A much better way to represent a chess game to a mathematical “intelligence” is to describe the pieces. So, for example, each piece could be described with two inputs, describing its deviation from that piece’s starting position in the X and Y axes, with perhaps a third node to indicate whether the piece is on the board or captured. My starting board then becomes, by definition, 96 zeros, with numbers being populated (and generally growing) as the pieces move. It’s not terribly bigger (although rather horrifyingly so to my 90s self) than the representation by board, and I could easily get them on par by saying, for example, that pieces captured are moved elsewhere on the board, but well out of the 8X8 grid. Organizing by the pieces, though, is both non-intuitive for we human chess players and, in general, would seem less efficient in generalizing to other games. For example, if I’m modelling a card game (as I talked about in my previous post), describing every card, and each of their possible positions; that  is a much bigger data set than just describing what is in each hand and on the table. But, again, it should be clear that the description of the board going to be considerably less meaningful as a mathematical entity than the description creating working from the game piece.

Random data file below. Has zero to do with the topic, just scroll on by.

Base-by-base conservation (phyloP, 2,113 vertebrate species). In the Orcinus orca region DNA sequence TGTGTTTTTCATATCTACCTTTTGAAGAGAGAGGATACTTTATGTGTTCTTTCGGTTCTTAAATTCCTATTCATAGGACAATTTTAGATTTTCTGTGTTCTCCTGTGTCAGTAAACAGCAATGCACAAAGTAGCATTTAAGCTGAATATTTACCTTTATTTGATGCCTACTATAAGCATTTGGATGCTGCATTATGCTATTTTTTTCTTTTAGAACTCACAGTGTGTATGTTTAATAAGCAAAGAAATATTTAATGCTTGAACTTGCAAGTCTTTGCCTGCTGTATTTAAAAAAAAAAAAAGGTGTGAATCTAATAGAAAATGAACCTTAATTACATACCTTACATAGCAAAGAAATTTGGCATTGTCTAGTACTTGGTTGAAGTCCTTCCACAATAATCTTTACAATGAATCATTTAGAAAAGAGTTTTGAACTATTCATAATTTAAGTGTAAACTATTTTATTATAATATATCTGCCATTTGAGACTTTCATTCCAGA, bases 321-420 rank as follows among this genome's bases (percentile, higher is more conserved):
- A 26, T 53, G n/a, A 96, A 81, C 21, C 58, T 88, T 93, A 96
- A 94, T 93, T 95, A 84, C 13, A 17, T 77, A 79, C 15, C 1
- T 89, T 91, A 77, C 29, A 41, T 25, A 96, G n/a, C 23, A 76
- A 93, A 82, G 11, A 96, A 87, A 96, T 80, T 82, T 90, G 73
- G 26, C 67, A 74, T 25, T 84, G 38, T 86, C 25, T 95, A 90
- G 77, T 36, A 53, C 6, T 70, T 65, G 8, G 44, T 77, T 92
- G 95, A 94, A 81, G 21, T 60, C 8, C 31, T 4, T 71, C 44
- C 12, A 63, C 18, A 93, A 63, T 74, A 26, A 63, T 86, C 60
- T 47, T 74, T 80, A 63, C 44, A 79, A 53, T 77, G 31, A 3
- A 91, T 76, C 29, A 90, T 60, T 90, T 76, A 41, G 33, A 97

At this point, it is worth remembering again that this is no longer 1992. I briefly mentioned the advances in computing, both in power and in structure (the GPU architecture as superior for solving matrix math). That, in turn, has advanced the state of the art in neural network design and training. The combination goes a long way in explaining why image recognition is once again eyed as a problem for neural networks to address.

Consider the typical image. It is a huge number of pixels of (usually) highly-compressible data. But compressing the data will, as described above, befuddle the neural network. On the other hand, those huge, sparse matrices need representative training data to evenly cover the huge number of inputs, with that need increasing geometrically. It can quickly become, simply, too much of a problem to solve in a timely manner no matter what kind of computing power you’ve got to throw at it. But with that power, you can do new and interesting things. A solution for image recognition is to use “convolutional” networks.